We learn from Chinese medicine that one’s eyes are a reflection of the quality and quantity of their shen – the spiritual aspect of being that controls and regulates life. Within this paradigm, eyes which are bright, sparkling, clear and responsive indicate a strong and ample shen substance. Strong shen leads to higher levels of realization and spiritual acuity, along with enhanced insight and strength of conviction. And quite importantly, a strong and bright shen promotes being more present in the moment and having the mental acuity for making important life decisions.
On the other hand, eyes that are dull and lack luster as if no one is present behind them indicates shen is deficient or disturbed. In this case, Chinese medicine modalities that build blood flow are important for manifesting a harmonious shen foundation and substantial reserve of spiritual energy. This is due to shen receiving nourishment from the blood and being transported via the blood vessels. Shen also flows within the meridian system, primarily via the extraordinary vessels.
Acupuncture therapy provides an excellent way to nourish shen and brighten the eyes. It serves to restore balance, optimal flow and restore overall health through manipulating the way life force is moving throughout the body, mind and spirit. This happens through the insertion of thin needles into acupuncture points located along the meridian pathways of the body. The goal is to release energetic blockages to promote flow of qi and blood along with strengthening vital organ function. This is especially important for overall eye health because all vital organs serve to nourish the eyes and every meridian pathway runs through the eyes.
Chinese medicine teaches us that an energetic imbalance within the body may show up as an eye problem – with the most common found within the liver energetic organ system. The liver “opens to the eyes” and treatment of its meridian pathway is primary in terms of healthy vision. This is accomplished by treating liver points on the body as an adjunct to those located around the eyes. In this way, acupuncture works by treating both “the root and the branch.” Results are thus gained through building qi and blood flow specifically to the eyes in addition to the whole body.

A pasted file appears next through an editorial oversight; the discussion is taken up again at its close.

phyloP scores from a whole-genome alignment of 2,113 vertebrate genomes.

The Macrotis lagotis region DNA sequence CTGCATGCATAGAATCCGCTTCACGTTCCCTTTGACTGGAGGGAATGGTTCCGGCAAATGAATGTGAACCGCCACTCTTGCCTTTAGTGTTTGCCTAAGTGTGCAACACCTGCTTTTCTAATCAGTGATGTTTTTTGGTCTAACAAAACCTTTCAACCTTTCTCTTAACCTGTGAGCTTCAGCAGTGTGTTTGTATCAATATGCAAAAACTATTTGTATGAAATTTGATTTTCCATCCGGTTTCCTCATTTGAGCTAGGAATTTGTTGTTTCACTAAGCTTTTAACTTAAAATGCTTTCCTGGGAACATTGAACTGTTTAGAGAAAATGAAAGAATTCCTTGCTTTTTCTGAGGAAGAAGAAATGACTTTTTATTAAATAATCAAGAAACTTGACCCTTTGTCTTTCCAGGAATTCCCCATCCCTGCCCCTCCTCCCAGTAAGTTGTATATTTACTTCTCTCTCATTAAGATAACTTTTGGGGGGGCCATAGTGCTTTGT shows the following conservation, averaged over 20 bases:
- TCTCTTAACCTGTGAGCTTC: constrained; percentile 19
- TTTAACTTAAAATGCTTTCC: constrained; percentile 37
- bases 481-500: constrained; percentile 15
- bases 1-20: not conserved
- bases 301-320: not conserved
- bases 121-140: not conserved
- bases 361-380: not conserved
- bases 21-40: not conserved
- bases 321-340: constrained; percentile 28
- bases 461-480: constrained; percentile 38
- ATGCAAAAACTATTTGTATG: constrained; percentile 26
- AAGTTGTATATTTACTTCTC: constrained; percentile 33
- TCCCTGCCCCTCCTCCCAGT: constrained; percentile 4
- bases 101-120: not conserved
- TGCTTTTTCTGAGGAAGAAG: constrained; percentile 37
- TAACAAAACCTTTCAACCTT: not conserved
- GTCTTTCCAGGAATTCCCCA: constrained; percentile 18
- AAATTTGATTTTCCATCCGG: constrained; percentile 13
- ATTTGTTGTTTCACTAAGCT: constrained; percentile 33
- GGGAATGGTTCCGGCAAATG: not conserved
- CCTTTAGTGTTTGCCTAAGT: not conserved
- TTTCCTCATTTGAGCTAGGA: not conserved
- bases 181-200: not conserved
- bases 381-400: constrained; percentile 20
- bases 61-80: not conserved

Acupuncture treatment protocol is determined after a comprehensive intake process in order to reveal the precise energetic imbalance and appropriate treatment principle to be followed. If a person is found to have an imbalance of liver energy, an acupuncturist would choose to treat an acupuncture point such as liver 3 (tai chong) on the top of the foot. This serves to regulate liver qi as this point regulates smooth flow of qi throughout the body. It also subdues liver yang which otherwise causes excess heat in the body. While at the same time, this point nourishes liver yin which means it increases water and blood. Accordingly, inserting an acupuncture needle into liver 3 would be useful for an eye condition such as dry eyes. This is due to its eliminating heat leading to dryness, nourishing the eyes with water and blood along with “dampening fire with water.”
It is not surprising that research studies show acupuncture helps to improve eye conditions such as dry eyes. Research also finds acupuncture to be helpful in reducing eye symptoms associated with allergies as well as eye disease of an inflammatory nature. Acupuncture research further shows that it reduces temperature of the eye surface, thereby helping reduce evaporation of tears throughout the day. Another study finds that it decreases eye pressure significantly which is related to a disease of the optic nerve known as glaucoma. These studies show promising results with more needed to elucidate the full impact that acupuncture can have for preventing and treating eye health problems.
Better nutrition is also important for maintaining optimal vision. This includes choosing foods that are more alkaline, rather than acidic. Nutritional supplements such as lutein/zeaxanthin have also been found to provide help to the eyes. There are also numerous Chinese herbal formulas recommended for eye health. Consult an acupuncturist who is certified to practice Chinese herbal medicine.
Practice self-acupressure on points located around your eyes on a daily basis. One such point is located at the inner corner of the eye – known as bladder 1 or jing ming which means ‘bright eyes.’ Another is an extra point called yu yao which is located at the center of the eyebrow above the pupil. Simply apply pressure to these points with the tip of a finger or thumb for at least 15 seconds and then repeat a total of six times.
Furthermore, it is important to have regular visits with an ophthalmologist to learn more about how to achieve and maintain healthier eyes. They will most likely recommend protecting your eyes from excessive blue light which comes from our cellphones, computers and televisions. In addition, they will share with you the importance of protecting yourself from excessive ultraviolet rays from the sun. Putting all of this together provides you with a more holistic approach to your eye care – derived from both a western and eastern perspective. What better way is there to ensure excellent vision for the rest of your life.
Shoshanna Katzman, L.Ac., M.S. is an acupuncturist, Chinese herbalist and director of Red Bank Acupuncture & Wellness Center in Shrewsbury, NJ for over thirty years. She is author of Qigong for Staying Young: A Simple 20-Minute Workout to Cultivate Your Vital Energy (visit www.qigong4.us) and co-author of Feeling Light: The Holistic Solution to Permanent Weight Loss and Wellness. Shoshanna has taught tai chi and qigong for over 45 years and is a 6th generation lineage holder of the Guang Ping Yang Style Tai Chi Form. She is offering qigong and tai chi instruction via Zoom and outdoors weather permitting.
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